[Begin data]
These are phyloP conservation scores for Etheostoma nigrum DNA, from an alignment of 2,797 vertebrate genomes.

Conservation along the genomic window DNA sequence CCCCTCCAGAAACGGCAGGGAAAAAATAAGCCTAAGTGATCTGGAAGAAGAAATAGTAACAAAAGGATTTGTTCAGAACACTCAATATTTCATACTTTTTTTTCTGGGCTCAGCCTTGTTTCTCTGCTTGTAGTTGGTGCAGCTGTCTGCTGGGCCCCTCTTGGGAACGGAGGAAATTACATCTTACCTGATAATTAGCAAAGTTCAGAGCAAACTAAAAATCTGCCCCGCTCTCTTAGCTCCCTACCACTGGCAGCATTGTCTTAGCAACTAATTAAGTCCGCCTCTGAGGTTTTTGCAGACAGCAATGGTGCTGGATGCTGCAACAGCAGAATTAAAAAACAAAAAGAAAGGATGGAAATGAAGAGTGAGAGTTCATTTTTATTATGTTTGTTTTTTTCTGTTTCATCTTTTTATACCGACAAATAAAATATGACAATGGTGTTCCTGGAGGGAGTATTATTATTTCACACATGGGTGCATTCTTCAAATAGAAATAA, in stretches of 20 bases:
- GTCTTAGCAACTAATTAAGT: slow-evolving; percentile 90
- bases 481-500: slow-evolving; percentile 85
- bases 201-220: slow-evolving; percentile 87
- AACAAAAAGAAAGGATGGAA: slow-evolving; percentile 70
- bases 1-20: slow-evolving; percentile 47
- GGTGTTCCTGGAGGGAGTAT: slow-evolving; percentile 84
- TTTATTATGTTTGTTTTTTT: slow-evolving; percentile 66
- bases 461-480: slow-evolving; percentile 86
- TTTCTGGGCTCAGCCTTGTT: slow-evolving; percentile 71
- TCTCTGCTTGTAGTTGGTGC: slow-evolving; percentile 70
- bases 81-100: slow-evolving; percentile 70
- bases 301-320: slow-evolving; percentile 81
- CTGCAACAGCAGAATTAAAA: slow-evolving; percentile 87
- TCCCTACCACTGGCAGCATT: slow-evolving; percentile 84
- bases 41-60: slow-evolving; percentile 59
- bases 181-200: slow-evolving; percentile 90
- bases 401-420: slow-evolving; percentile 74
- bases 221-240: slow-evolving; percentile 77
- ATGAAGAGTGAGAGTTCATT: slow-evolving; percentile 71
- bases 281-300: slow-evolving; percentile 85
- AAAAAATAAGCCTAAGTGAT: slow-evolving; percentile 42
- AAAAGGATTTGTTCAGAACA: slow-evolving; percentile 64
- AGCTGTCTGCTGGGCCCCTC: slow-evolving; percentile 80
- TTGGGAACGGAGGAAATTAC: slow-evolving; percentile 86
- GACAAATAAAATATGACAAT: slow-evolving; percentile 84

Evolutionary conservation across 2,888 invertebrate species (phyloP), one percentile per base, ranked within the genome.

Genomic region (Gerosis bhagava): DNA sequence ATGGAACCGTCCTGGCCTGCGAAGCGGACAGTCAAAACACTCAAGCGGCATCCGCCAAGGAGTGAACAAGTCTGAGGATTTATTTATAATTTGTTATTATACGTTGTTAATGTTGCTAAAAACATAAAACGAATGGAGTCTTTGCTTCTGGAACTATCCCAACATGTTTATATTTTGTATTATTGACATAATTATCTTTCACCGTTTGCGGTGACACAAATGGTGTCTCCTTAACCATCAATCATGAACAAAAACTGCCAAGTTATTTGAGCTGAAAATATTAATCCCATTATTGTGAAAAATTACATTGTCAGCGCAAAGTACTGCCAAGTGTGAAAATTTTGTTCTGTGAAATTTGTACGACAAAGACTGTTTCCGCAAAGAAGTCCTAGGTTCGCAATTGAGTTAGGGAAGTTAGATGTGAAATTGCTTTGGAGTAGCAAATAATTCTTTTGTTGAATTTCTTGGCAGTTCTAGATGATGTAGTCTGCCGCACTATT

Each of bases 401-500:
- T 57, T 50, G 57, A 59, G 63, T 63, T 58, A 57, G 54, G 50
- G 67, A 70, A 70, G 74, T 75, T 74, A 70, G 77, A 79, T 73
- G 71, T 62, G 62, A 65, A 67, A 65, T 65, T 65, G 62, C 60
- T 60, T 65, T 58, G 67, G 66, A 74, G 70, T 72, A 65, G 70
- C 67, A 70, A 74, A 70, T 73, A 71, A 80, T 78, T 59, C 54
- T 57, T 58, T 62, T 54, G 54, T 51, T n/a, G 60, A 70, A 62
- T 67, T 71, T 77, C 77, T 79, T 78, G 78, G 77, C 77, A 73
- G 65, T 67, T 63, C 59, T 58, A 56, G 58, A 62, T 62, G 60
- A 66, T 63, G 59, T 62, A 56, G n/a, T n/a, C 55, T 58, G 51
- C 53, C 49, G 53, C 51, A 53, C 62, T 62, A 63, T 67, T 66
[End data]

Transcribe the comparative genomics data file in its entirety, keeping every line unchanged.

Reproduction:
These are phyloP conservation scores for Etheostoma nigrum DNA, from an alignment of 2,797 vertebrate genomes.

Conservation along the genomic window DNA sequence CCCCTCCAGAAACGGCAGGGAAAAAATAAGCCTAAGTGATCTGGAAGAAGAAATAGTAACAAAAGGATTTGTTCAGAACACTCAATATTTCATACTTTTTTTTCTGGGCTCAGCCTTGTTTCTCTGCTTGTAGTTGGTGCAGCTGTCTGCTGGGCCCCTCTTGGGAACGGAGGAAATTACATCTTACCTGATAATTAGCAAAGTTCAGAGCAAACTAAAAATCTGCCCCGCTCTCTTAGCTCCCTACCACTGGCAGCATTGTCTTAGCAACTAATTAAGTCCGCCTCTGAGGTTTTTGCAGACAGCAATGGTGCTGGATGCTGCAACAGCAGAATTAAAAAACAAAAAGAAAGGATGGAAATGAAGAGTGAGAGTTCATTTTTATTATGTTTGTTTTTTTCTGTTTCATCTTTTTATACCGACAAATAAAATATGACAATGGTGTTCCTGGAGGGAGTATTATTATTTCACACATGGGTGCATTCTTCAAATAGAAATAA, in stretches of 20 bases:
- GTCTTAGCAACTAATTAAGT: slow-evolving; percentile 90
- bases 481-500: slow-evolving; percentile 85
- bases 201-220: slow-evolving; percentile 87
- AACAAAAAGAAAGGATGGAA: slow-evolving; percentile 70
- bases 1-20: slow-evolving; percentile 47
- GGTGTTCCTGGAGGGAGTAT: slow-evolving; percentile 84
- TTTATTATGTTTGTTTTTTT: slow-evolving; percentile 66
- bases 461-480: slow-evolving; percentile 86
- TTTCTGGGCTCAGCCTTGTT: slow-evolving; percentile 71
- TCTCTGCTTGTAGTTGGTGC: slow-evolving; percentile 70
- bases 81-100: slow-evolving; percentile 70
- bases 301-320: slow-evolving; percentile 81
- CTGCAACAGCAGAATTAAAA: slow-evolving; percentile 87
- TCCCTACCACTGGCAGCATT: slow-evolving; percentile 84
- bases 41-60: slow-evolving; percentile 59
- bases 181-200: slow-evolving; percentile 90
- bases 401-420: slow-evolving; percentile 74
- bases 221-240: slow-evolving; percentile 77
- ATGAAGAGTGAGAGTTCATT: slow-evolving; percentile 71
- bases 281-300: slow-evolving; percentile 85
- AAAAAATAAGCCTAAGTGAT: slow-evolving; percentile 42
- AAAAGGATTTGTTCAGAACA: slow-evolving; percentile 64
- AGCTGTCTGCTGGGCCCCTC: slow-evolving; percentile 80
- TTGGGAACGGAGGAAATTAC: slow-evolving; percentile 86
- GACAAATAAAATATGACAAT: slow-evolving; percentile 84

Evolutionary conservation across 2,888 invertebrate species (phyloP), one percentile per base, ranked within the genome.

Genomic region (Gerosis bhagava): DNA sequence ATGGAACCGTCCTGGCCTGCGAAGCGGACAGTCAAAACACTCAAGCGGCATCCGCCAAGGAGTGAACAAGTCTGAGGATTTATTTATAATTTGTTATTATACGTTGTTAATGTTGCTAAAAACATAAAACGAATGGAGTCTTTGCTTCTGGAACTATCCCAACATGTTTATATTTTGTATTATTGACATAATTATCTTTCACCGTTTGCGGTGACACAAATGGTGTCTCCTTAACCATCAATCATGAACAAAAACTGCCAAGTTATTTGAGCTGAAAATATTAATCCCATTATTGTGAAAAATTACATTGTCAGCGCAAAGTACTGCCAAGTGTGAAAATTTTGTTCTGTGAAATTTGTACGACAAAGACTGTTTCCGCAAAGAAGTCCTAGGTTCGCAATTGAGTTAGGGAAGTTAGATGTGAAATTGCTTTGGAGTAGCAAATAATTCTTTTGTTGAATTTCTTGGCAGTTCTAGATGATGTAGTCTGCCGCACTATT

Each of bases 401-500:
- T 57, T 50, G 57, A 59, G 63, T 63, T 58, A 57, G 54, G 50
- G 67, A 70, A 70, G 74, T 75, T 74, A 70, G 77, A 79, T 73
- G 71, T 62, G 62, A 65, A 67, A 65, T 65, T 65, G 62, C 60
- T 60, T 65, T 58, G 67, G 66, A 74, G 70, T 72, A 65, G 70
- C 67, A 70, A 74, A 70, T 73, A 71, A 80, T 78, T 59, C 54
- T 57, T 58, T 62, T 54, G 54, T 51, T n/a, G 60, A 70, A 62
- T 67, T 71, T 77, C 77, T 79, T 78, G 78, G 77, C 77, A 73
- G 65, T 67, T 63, C 59, T 58, A 56, G 58, A 62, T 62, G 60
- A 66, T 63, G 59, T 62, A 56, G n/a, T n/a, C 55, T 58, G 51
- C 53, C 49, G 53, C 51, A 53, C 62, T 62, A 63, T 67, T 66